Comparing notes with him, Grace reveals that a title deed request revealed that Friedrich is the Black Wolf. Gabriel confirms this, after realizing that Von Zell was a beta werewolf that Friedrich created but could not kill without suffering the same fate. Realizing he must be killed, Grace works to find Wagner's missing opera and arranges for it to be performed in Munich, inviting Friedrich to attend alongside Leber. Two months later, Grace works to set up the trap, but secures Gabriel in a prop room for his safety. Confiding in him that she has doubts their plan may work, Gabriel angrily breaks free during her absence, and takes the place of one of the performers. As the opera reaches its climax, both he and Friedrich transform and rush into the basement. Once there, Gabriel swiftly forces Friedrich into a boiler room, whereupon he and Grace trap him in an incinerator, burning him alive. A few days later, Gabriel, now cured, mourns the loss of Friedrich and the man he was, and reconciles with Grace by vowing to have her as his partner on future cases.

Cast[edit]

  • Dean Erickson - Gabriel Knight
  • Joanne Takahashi - Grace Nakimura
  • Andrea Martin - Gerde Hull
  • Kay E. Kuter - Werner Huber
  • Nicholas Worth - Kriminal-Kommissar Leber
  • Fredrich Solms - Harald Übergrau
  • Peter J. Lucas - Baron Friedrich von Glower
  • Richard Raynesford - Baron Garr von Zell
  • Clement von Franckenstein - von Aigner
  • Wolf Muser - Doktor Klingmann
  • Bruce Ed Morrow - Mr. Smith
  • Judith Drake - Mrs. Smith
  • Greg Bennick - Opera juggler/performer

Development[edit]

The game was released for PC and Macintosh. The Macintosh version uses a video player developed by Sierra instead of an off-the-shelf technology such as QuickTime, and had a tendency to crash or run slowly on 680x0 processors. There is an XP-compatible re-print on DVD with de-interlaced movies, but it is exclusive to the Italian market.

The Beast Within has a much more involved plot than its predecessor, Sins of the Fathers. Jane Jensen said that this was because the FMV graphics "limited the interactivity we could do. I specifically tried to put a lot more intrigue in the plot, so even though the interactivity was easier, there would still be enough meat going on to keep people engaged".[3]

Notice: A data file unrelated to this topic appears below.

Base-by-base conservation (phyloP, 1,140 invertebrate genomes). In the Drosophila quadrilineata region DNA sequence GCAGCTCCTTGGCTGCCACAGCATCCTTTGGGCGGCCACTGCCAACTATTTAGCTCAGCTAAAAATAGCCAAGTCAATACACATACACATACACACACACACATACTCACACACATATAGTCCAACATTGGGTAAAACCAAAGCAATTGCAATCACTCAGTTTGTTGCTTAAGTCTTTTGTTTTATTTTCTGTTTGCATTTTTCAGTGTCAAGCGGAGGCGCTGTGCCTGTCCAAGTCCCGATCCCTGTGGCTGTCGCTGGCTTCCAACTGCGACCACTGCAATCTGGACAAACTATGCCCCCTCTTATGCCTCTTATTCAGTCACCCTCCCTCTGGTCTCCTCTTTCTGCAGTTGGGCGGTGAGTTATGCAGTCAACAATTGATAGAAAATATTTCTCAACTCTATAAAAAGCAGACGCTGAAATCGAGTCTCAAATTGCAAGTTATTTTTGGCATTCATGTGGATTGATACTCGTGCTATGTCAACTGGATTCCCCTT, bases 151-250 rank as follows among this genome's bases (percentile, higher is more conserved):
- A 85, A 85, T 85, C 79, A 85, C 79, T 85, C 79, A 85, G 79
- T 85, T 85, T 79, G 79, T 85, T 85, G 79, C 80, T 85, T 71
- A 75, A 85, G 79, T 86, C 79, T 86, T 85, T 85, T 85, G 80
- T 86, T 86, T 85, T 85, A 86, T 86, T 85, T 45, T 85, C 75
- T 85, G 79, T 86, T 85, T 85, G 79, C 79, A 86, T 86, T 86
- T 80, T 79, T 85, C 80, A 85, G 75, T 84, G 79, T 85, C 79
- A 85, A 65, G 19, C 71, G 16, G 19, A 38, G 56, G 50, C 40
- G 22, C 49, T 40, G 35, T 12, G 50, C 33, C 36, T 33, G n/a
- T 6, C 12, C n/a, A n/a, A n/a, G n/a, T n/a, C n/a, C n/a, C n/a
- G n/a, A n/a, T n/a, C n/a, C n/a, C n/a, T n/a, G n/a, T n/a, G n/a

The role of Gabriel Knight was re-cast, since Jensen felt Tim Curry, who voiced Knight in Sins of the Fathers, did not look the part.[3] Dean Erickson took the part, and delivered a take on the character markedly different from Curry's. Erickson explained that "there was no way I was going to do Tim Curry, because... you know, Tim Curry is Tim Curry. He was a little more animated or maybe you could say over the top. What he was doing called for that. What I was doing called for something a little more down to earth and grounded".[3] He clarified that "[Curry] only voiced a character and, due to the nature of animation, voices often need to be more over-the-top, because they have to impart more of everything without the visual aspect of a real, live person on screen".[4]

To prepare for the role, Erickson intensely studied films with Southern characters and voice tapes of Southern dialects in order to make his accent sound natural.[4] He enjoyed the role and later said that if the Gabriel Knight series had continued using live action FMV, he would have done the next five or six.[3]

Filming for the cut scenes was done in California during mid-1995.[4] Erickson recalled that due to video game budget constraints, the actors were expected to show up at the set prepared to give a perfect delivery; director Will Binder would not run more than two takes of any scene unless absolutely necessary.[4] In addition, all of Erickson's narrative voice overs were recorded in a single day at a sound studio.[4]

According to Jensen, The Beast Within badly ran over its "original modest... budget". She summarized:[5]

"Let's just say that the struggles between budget and schedule vs. production standards vs. story and content were about as bad on GK2 as I've ever experienced, not just for three months or so, but for the entire production phase, about 18 months. For 18 months I had the Sword of Damocles - that ultimate designer threat of either cancellation or serious cuts and restructuring hanging over my head".[5]

In Neuschwanstein, the actual paintings in the Singer's Hall were changed to correspond with the plot. The filming for the cut scenes was partly documented in the British series Bad Influence, leading to presenter Violet Berlin having a brief walk-on cameo.

According to Todd Vaughn of PC Gamer US, the original Gabriel Knight was not as successful as Jensen had wanted. However, he noted before The Beast Within's release that "she's hoping the same attention to character development and puzzles, coupled with the new video technology, will satisfy both the hard-core puzzler and reach a broader audience".[6]